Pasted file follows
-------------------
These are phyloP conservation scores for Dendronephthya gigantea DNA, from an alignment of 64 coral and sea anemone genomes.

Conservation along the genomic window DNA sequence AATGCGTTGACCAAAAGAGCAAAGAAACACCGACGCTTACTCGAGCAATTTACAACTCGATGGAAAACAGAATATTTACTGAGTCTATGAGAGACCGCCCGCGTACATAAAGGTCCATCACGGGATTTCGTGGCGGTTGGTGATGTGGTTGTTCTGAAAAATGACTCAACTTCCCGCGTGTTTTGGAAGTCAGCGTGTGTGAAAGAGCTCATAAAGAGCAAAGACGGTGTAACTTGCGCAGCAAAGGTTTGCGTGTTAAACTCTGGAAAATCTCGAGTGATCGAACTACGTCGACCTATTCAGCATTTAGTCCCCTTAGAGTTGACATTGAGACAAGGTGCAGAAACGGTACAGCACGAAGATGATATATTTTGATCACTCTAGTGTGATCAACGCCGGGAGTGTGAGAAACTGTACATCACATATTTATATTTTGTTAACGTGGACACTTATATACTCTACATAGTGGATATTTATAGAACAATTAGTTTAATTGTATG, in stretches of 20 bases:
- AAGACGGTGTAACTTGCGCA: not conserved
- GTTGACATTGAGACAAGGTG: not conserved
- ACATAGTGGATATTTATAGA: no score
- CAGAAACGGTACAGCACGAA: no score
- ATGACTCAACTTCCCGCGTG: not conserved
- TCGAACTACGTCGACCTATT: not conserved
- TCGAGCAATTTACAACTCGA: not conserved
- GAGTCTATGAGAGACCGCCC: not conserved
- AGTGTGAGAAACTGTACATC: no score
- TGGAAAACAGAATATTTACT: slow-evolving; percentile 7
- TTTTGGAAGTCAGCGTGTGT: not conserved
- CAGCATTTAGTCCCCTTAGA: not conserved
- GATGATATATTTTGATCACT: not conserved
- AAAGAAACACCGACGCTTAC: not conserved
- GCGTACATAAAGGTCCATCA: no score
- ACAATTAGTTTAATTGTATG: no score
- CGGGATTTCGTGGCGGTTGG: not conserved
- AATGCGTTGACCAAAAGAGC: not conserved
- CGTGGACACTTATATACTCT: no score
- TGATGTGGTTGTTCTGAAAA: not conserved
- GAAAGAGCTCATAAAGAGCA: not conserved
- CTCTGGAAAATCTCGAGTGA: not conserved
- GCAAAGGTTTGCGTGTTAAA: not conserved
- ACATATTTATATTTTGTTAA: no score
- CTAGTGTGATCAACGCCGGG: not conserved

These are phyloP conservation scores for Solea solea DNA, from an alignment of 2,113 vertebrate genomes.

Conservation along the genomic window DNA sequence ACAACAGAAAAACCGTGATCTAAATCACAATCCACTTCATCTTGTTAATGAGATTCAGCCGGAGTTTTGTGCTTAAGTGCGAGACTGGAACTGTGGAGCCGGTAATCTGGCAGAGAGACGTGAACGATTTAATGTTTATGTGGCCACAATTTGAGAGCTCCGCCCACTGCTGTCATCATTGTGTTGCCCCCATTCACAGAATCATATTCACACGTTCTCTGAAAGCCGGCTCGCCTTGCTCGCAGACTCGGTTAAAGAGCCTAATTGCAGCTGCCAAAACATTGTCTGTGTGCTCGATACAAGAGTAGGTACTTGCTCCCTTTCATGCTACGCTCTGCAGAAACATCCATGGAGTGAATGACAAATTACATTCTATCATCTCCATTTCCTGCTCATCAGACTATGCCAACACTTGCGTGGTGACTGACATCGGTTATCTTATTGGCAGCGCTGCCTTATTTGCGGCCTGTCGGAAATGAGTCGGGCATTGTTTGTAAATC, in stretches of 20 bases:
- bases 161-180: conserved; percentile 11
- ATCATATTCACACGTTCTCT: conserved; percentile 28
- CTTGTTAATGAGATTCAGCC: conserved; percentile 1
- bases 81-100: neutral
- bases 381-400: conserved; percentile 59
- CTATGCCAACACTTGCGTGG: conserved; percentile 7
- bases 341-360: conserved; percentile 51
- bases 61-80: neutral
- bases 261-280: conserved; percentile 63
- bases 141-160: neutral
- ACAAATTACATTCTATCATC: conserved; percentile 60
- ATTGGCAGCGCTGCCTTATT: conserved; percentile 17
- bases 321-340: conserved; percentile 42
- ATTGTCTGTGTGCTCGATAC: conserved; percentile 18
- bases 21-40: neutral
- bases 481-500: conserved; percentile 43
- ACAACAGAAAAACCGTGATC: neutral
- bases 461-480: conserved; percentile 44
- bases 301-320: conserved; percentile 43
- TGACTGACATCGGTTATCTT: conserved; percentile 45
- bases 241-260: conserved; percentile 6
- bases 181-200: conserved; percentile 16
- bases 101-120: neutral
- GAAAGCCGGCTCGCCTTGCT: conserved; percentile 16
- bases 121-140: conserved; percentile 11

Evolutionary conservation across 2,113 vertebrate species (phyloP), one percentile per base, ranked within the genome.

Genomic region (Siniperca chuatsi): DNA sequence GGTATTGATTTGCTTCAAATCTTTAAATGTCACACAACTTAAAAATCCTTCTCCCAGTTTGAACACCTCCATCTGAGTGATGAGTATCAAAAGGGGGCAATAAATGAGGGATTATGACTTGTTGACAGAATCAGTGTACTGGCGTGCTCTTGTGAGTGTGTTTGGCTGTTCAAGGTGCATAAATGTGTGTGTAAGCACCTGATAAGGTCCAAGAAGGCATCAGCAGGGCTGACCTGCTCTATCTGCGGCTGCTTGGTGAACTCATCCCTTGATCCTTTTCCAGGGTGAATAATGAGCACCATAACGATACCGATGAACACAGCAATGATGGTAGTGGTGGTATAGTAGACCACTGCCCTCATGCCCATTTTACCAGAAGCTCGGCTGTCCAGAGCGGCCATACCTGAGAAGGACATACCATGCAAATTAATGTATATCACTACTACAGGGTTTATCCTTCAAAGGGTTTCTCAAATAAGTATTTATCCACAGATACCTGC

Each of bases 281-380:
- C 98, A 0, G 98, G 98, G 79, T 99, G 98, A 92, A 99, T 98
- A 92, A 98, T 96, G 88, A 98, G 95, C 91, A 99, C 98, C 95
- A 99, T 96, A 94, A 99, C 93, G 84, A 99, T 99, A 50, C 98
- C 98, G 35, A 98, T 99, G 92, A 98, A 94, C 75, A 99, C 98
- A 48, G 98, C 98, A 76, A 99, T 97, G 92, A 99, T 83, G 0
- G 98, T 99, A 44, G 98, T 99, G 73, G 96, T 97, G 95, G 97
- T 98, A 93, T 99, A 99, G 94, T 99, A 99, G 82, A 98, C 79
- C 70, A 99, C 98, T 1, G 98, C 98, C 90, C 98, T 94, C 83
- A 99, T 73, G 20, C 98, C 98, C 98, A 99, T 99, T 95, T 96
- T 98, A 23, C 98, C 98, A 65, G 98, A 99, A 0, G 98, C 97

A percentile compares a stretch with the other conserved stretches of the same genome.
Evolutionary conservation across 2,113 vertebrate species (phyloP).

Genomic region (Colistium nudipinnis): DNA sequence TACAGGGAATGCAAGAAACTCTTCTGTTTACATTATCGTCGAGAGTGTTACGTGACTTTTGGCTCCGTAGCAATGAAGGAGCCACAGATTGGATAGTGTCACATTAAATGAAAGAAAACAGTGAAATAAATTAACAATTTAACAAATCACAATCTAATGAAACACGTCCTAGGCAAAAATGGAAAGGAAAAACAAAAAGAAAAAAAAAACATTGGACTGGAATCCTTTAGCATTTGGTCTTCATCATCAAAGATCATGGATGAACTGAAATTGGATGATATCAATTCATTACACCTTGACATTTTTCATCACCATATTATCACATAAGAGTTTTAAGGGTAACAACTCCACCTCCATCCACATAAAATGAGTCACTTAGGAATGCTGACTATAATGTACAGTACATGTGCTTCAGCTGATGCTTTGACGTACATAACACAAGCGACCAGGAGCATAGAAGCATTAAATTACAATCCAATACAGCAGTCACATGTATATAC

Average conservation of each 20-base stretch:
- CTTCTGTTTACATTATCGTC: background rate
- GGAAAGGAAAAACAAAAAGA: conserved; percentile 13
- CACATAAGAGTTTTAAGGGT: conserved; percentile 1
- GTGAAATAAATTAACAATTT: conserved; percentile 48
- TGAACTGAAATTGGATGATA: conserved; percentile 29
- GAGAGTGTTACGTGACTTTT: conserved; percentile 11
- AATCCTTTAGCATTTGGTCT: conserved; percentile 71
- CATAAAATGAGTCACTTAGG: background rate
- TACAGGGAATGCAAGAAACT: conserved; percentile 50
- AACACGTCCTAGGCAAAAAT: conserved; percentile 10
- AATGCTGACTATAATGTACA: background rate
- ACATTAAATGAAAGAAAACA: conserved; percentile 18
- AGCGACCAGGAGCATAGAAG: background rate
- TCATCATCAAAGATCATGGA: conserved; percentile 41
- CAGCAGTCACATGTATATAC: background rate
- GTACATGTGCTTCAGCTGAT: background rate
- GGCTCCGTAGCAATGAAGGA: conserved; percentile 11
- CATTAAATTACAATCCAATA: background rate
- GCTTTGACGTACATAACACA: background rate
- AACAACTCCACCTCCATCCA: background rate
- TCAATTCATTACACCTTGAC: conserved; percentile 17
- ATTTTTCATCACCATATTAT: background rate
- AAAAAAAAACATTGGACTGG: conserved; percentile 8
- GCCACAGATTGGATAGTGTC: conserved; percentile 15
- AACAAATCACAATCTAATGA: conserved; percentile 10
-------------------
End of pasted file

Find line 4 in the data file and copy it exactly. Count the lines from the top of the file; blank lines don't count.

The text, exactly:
- GTTGACATTGAGACAAGGTG: not conserved